Why Brands Fail


(By Spike Santee) There is a big discussion here on RadioInk.com about why WLUP in Chicago failed as a radio station. The forum has been full of finger pointing and accusations of bad management, out of date programming, and the business of corporate radio. The “Loop,” like other stations, failed because of bad decision-making. Not one big bad decision, but hundreds, maybe thousands of bad decisions over the years. So, let’s skip the post mortem and learn how to make better decisions in the future. Let’s learn about plotting our future on the Sigmoid Curve.

All brands have a natural lifecycle. One way to explain and mathematically diagram the natural lifecycle of a brand is on the Sigmoid Curve, which includes:

1. Introduction
2. Growth
3. Maturity
4. Decline

History is filled with stories of how great empires, nations, or movements came into being, grew to a position of dominance, and then fell away. In day-to-day life, we see that businesses go through this as well.

The introduction phase is costly. It takes human and financial capital to begin a new idea. It’s never been done before. There are skeptics and detractors. The going can be tough.

If the brand makes it past the development phase and starts to catch on, it will enjoy a period of growth and profitability. Everyone is happy with the new idea. It is popular and profitable.

But then comes the maturity phase of the Sigmoid Curve. Success begins to slow. Revenue declines and profits start to shrink. Dissention develops among the brand managers. Some argue against change, insisting that the slowdown is temporary. Others argue for change, but the brand’s current revenue stream can’t fund the necessary investments.

Eventually the brand begins to decline, and the blame game takes over and drives the brand into demise.

The time to start thinking about your next Sigmoid Curve is during the period of growth, before maturity is on the horizon. The brand is profitable, people are excited, there are available resources to devote to the development of the next Sigmoid Curve. So why do so many brands find themselves is such peril of demise?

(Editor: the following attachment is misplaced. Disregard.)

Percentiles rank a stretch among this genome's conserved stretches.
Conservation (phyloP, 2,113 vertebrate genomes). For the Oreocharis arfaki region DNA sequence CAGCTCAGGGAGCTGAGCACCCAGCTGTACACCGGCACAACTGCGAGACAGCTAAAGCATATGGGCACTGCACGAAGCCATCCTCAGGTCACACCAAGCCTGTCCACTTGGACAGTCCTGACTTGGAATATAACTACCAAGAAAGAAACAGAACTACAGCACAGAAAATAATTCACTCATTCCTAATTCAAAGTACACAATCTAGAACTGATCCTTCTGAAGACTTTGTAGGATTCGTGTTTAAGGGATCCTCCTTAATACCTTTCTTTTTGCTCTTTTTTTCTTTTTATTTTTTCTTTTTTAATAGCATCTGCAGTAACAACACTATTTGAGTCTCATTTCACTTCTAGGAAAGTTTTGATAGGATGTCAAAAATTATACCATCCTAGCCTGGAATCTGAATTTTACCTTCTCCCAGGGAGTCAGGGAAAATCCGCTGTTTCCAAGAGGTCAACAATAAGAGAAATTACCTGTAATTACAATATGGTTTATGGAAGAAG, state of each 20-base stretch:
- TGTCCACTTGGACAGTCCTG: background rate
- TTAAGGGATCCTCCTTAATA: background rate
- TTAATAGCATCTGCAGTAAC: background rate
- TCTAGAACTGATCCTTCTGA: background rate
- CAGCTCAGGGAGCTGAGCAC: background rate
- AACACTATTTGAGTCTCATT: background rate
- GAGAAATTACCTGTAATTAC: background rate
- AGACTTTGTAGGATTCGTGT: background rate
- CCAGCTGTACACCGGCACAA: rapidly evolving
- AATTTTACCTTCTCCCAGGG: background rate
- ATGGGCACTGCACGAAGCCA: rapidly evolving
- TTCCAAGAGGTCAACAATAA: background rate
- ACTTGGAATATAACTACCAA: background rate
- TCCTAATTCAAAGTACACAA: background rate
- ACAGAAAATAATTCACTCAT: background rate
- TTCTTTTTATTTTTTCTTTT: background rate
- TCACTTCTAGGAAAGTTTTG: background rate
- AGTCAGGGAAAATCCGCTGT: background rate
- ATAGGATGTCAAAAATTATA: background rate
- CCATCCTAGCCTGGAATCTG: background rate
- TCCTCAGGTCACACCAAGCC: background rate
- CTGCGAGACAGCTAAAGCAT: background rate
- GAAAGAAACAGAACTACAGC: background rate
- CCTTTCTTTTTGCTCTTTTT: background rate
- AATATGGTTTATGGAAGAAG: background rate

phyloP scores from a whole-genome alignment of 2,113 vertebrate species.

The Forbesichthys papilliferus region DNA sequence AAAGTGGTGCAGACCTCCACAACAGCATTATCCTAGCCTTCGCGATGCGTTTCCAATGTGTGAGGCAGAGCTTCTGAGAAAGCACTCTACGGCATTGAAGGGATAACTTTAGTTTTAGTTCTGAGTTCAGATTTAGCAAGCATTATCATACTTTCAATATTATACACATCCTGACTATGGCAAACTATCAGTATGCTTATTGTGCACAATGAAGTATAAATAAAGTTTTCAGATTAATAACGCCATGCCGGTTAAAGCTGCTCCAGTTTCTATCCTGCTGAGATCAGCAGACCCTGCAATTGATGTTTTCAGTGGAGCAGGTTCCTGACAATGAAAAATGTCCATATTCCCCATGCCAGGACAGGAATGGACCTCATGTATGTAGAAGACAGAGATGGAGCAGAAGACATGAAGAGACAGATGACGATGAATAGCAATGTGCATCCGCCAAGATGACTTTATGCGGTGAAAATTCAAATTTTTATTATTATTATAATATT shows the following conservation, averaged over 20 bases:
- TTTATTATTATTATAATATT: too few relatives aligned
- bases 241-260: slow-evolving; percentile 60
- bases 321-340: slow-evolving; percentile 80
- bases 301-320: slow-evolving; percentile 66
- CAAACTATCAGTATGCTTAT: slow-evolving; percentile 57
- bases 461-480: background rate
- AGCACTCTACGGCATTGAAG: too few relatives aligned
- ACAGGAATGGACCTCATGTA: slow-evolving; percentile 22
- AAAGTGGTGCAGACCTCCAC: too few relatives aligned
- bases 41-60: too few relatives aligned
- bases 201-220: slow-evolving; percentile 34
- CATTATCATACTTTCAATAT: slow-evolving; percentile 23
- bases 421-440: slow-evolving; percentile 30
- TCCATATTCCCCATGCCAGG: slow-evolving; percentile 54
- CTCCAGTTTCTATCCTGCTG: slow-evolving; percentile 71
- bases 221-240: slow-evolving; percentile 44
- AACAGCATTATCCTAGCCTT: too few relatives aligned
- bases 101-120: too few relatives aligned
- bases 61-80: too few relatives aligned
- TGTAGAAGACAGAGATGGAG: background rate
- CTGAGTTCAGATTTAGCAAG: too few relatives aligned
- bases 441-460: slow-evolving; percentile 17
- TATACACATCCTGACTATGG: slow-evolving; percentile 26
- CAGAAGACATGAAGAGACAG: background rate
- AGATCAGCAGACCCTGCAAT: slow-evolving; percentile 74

In his book, How the Mighty Fall, author Jim Collins identifies some of the prime reasons great companies can fail. One is hubris born of success. Hubris is defined as excessive pride or self-confidence.

“Why should we change? We’re number one!” some on your team may say. “What are you worrying about? Things are going great! Don’t fix it if it isn’t broken.”

Waiting until maturity will only put stress on available resources because the growth rate is slowing. It’s more difficult to allocate time and effort to a new Sigmoid Curve because everyone is trying to rescue the original brand.

Once the brand reaches the decline phase of the Sigmoid Curve, there is no more hope of resuscitating the brand. There are no resources, and the necessary attitude and energy are gone.

In the growth phase, everyone is happy. The plan seems to be working and starting to generate some profits; everybody is a hero. Now is the time in the natural lifecycle of the business to begin planning on creating the next cycle. It is time to think about reinventing the brand. It is time to start a new Sigmoid Curve.

Brands often launch new Sigmoid Curves only to see them fail. Launching the new Sigmoid Curve when the wind is at your back is the secret. Not as much is riding on the new Sigmoid Curve. The existing curve is doing just fine, for the time being. The brand has enough equity and resources to weather a failed effort to start a new Sigmoid Curve.

Is digital a new Sigmoid Curve for radio? I don’t think so, because digital is not the core business of your brand. Digital is just another access point to your brand. If the brand is suffering, all you are doing is offering digital access to a brand in decline.

What can you do if your brand is currently in decline? Don’t throw good money after bad. Get out a clean sheet of paper and start over. Major items to consider:

•Limit your commercial load.

•Teach your staff how to write emotionally engaging commercials.

•Exercise editorial control over commercials that don’t fit your format.

•Teach your programmers to be content producers and not DJs.

You are fortunate to be in terrestrial radio today. The audience size is larger than at any time in history. The listeners feel a personal connection with our medium. They trust their favorite radio station to keep them up-to-date. They listen to radio when they are having fun. They listen when they need a lift. They feel like the commercials on your radio station are more relevant to them than commercials they see or hear elsewhere. Documented return on investment is overwhelmingly the best of any medium.

Good Luck! Talk to you soon.

Spike Santee is the author of The Four Keys to Advertising Success and the president of SpikeSantee.com. Contact Spike at (785) 230-5350.


  1. That’s a piece that radio people should be reading.
    Oh! Some are!
    Maybe, Spike, those major items for consideration are just too far out of reach.


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